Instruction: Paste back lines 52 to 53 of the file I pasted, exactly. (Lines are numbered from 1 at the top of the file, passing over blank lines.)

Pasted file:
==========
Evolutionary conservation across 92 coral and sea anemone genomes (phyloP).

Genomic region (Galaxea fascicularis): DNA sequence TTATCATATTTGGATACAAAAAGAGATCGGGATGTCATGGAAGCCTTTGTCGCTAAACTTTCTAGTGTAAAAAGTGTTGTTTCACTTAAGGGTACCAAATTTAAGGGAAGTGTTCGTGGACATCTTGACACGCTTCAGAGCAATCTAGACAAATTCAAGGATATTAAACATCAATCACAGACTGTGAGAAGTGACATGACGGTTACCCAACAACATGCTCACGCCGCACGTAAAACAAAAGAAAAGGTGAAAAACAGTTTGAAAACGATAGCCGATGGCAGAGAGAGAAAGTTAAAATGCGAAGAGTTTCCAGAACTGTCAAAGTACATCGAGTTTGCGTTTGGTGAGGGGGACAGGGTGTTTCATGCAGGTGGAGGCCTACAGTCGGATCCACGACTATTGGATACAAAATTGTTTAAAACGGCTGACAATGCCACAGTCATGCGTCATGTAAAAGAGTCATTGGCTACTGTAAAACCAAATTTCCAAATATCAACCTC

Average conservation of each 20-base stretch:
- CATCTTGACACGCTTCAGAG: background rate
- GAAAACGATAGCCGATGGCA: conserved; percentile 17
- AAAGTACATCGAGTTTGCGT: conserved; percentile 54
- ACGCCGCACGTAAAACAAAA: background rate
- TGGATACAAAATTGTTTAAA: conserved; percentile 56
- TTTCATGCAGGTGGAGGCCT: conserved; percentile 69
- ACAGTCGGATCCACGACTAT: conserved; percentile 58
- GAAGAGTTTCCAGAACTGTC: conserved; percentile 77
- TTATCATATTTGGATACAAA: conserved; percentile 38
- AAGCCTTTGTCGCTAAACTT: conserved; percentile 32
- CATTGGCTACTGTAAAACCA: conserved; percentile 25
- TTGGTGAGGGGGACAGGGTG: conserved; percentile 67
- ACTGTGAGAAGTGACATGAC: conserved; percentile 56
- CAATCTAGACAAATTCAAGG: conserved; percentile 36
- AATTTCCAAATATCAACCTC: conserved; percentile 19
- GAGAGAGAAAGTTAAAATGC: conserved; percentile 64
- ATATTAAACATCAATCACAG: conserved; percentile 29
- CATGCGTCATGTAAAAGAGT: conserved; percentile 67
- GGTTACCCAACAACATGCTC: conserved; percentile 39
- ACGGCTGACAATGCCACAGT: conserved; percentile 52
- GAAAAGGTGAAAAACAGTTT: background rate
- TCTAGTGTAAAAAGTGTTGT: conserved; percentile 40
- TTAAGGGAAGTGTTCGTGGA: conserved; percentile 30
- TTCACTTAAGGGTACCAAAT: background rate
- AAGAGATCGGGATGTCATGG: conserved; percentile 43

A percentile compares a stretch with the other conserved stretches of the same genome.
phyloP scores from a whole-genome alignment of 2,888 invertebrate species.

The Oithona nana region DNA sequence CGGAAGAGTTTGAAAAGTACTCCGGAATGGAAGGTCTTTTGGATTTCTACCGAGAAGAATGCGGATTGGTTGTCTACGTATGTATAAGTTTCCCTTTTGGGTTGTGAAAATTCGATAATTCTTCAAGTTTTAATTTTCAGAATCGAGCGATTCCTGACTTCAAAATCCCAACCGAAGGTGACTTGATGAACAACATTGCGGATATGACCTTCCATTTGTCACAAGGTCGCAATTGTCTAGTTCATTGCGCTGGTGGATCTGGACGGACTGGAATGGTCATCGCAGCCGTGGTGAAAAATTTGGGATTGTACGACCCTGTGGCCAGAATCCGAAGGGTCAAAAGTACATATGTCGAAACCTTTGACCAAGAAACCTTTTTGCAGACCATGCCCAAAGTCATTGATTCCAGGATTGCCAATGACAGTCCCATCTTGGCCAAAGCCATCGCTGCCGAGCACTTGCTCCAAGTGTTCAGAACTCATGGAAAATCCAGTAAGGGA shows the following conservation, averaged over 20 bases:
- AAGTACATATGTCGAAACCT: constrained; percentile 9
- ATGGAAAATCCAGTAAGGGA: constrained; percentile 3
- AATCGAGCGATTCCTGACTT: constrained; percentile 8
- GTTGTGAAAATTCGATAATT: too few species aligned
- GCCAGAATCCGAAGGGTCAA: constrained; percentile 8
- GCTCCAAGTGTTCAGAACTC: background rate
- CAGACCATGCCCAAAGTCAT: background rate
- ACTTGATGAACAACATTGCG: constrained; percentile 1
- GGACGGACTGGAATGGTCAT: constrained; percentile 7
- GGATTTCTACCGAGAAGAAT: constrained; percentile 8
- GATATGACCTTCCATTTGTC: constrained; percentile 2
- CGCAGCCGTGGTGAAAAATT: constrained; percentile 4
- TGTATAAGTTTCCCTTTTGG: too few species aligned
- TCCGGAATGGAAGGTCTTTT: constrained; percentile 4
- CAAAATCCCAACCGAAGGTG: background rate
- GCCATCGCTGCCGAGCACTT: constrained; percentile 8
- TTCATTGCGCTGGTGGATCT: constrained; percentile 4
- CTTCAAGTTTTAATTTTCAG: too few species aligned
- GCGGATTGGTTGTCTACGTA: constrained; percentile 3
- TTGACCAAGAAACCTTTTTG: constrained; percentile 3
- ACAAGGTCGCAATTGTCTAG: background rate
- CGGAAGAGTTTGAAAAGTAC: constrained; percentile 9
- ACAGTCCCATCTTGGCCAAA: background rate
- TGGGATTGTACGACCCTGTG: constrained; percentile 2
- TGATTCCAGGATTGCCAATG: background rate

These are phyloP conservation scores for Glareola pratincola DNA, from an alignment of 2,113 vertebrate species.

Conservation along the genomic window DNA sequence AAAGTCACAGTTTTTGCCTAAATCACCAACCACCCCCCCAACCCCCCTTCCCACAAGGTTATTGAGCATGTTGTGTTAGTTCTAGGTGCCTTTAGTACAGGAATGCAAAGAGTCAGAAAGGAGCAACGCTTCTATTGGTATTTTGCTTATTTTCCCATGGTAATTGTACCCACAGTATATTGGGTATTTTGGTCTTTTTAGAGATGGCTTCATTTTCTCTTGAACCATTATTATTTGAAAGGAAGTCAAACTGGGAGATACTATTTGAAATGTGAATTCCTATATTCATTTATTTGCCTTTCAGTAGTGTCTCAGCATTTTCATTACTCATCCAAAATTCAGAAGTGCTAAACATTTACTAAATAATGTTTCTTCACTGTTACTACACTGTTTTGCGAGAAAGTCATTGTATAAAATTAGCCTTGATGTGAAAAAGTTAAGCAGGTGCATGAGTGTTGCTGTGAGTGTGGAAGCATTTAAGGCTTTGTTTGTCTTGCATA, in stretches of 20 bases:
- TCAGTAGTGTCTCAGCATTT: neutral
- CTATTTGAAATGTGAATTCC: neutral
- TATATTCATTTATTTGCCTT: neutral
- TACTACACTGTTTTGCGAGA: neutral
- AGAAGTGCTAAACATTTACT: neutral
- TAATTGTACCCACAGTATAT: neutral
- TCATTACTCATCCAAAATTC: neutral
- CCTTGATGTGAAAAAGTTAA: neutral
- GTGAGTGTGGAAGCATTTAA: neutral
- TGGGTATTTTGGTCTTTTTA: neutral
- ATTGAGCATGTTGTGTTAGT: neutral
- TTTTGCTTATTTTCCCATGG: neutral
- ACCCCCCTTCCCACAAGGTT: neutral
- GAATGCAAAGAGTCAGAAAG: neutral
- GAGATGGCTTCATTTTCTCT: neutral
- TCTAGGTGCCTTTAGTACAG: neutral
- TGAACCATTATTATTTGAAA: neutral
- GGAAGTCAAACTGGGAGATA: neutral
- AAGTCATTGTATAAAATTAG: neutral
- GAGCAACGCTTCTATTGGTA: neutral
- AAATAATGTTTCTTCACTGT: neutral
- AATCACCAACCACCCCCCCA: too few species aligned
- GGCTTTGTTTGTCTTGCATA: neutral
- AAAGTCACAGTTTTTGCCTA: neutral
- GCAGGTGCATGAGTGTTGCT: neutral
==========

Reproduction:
- ACAAGGTCGCAATTGTCTAG: background rate
- CGGAAGAGTTTGAAAAGTAC: constrained; percentile 9